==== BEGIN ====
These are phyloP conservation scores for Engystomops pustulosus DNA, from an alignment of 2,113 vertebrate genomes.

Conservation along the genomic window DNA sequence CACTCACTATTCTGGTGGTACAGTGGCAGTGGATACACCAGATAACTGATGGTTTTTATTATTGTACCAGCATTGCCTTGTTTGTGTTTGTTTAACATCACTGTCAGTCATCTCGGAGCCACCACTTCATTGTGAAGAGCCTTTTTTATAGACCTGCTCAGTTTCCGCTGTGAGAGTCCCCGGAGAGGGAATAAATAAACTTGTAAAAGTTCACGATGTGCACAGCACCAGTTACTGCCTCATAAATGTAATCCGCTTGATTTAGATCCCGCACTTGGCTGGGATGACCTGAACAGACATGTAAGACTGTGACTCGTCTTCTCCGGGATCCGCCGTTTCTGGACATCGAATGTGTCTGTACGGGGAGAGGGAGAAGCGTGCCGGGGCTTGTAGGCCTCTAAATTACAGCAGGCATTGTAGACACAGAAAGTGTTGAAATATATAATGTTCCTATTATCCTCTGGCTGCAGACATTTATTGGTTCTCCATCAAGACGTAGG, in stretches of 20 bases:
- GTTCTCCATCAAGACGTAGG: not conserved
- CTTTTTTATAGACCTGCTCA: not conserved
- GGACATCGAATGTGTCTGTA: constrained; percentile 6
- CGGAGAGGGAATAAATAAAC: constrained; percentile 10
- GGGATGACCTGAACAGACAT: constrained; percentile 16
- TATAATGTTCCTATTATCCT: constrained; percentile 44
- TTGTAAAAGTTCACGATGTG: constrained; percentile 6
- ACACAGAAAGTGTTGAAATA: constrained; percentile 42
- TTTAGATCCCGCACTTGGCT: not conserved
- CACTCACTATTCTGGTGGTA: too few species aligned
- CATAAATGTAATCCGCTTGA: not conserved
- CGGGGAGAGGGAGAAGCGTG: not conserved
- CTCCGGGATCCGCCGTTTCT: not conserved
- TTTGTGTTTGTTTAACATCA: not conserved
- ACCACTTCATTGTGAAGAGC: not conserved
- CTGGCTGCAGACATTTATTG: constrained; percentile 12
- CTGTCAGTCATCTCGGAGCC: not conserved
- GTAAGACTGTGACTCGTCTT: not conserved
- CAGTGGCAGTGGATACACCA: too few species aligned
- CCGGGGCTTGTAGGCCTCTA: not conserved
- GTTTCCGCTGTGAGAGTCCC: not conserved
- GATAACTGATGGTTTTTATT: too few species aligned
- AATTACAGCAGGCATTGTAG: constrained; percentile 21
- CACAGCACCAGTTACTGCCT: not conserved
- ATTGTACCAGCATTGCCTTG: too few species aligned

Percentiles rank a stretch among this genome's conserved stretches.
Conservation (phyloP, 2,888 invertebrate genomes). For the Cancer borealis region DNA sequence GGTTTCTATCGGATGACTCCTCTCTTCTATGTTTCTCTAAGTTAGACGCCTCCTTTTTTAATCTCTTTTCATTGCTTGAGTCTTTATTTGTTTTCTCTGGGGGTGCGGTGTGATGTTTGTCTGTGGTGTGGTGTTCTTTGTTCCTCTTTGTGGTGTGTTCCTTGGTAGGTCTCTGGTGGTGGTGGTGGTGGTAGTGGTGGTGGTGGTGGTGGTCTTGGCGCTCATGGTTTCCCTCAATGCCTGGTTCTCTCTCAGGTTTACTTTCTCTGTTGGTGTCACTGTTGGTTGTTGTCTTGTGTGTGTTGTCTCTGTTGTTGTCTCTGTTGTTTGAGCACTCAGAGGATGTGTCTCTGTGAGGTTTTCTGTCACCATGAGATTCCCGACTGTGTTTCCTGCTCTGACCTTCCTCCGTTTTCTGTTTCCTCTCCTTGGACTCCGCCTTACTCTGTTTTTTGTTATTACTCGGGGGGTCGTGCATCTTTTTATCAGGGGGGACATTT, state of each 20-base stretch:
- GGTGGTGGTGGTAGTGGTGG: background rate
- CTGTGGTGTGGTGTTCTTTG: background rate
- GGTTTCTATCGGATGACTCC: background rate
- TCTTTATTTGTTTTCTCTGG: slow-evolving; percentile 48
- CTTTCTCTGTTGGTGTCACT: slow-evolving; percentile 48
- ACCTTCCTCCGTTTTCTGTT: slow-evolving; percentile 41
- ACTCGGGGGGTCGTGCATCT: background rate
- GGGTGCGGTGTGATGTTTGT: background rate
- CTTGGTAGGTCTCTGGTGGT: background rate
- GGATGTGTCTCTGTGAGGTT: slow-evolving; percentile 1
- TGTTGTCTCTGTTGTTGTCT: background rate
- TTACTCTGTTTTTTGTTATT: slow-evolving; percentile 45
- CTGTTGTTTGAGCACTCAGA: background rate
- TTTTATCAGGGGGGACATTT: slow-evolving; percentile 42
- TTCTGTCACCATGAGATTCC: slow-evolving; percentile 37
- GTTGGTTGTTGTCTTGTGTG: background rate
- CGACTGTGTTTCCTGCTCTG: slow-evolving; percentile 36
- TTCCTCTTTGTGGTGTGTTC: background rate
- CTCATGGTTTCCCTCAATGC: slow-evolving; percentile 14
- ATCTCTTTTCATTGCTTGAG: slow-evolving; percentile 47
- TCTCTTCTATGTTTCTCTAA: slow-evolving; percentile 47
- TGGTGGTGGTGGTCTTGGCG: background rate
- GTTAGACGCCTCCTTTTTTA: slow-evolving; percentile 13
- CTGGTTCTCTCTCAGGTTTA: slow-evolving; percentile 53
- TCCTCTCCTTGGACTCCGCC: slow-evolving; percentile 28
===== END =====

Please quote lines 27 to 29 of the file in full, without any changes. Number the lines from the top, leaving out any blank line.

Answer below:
- ATTGTACCAGCATTGCCTTG: too few species aligned

Percentiles rank a stretch among this genome's conserved stretches.
Conservation (phyloP, 2,888 invertebrate genomes). For the Cancer borealis region DNA sequence GGTTTCTATCGGATGACTCCTCTCTTCTATGTTTCTCTAAGTTAGACGCCTCCTTTTTTAATCTCTTTTCATTGCTTGAGTCTTTATTTGTTTTCTCTGGGGGTGCGGTGTGATGTTTGTCTGTGGTGTGGTGTTCTTTGTTCCTCTTTGTGGTGTGTTCCTTGGTAGGTCTCTGGTGGTGGTGGTGGTGGTAGTGGTGGTGGTGGTGGTGGTCTTGGCGCTCATGGTTTCCCTCAATGCCTGGTTCTCTCTCAGGTTTACTTTCTCTGTTGGTGTCACTGTTGGTTGTTGTCTTGTGTGTGTTGTCTCTGTTGTTGTCTCTGTTGTTTGAGCACTCAGAGGATGTGTCTCTGTGAGGTTTTCTGTCACCATGAGATTCCCGACTGTGTTTCCTGCTCTGACCTTCCTCCGTTTTCTGTTTCCTCTCCTTGGACTCCGCCTTACTCTGTTTTTTGTTATTACTCGGGGGGTCGTGCATCTTTTTATCAGGGGGGACATTT, state of each 20-base stretch: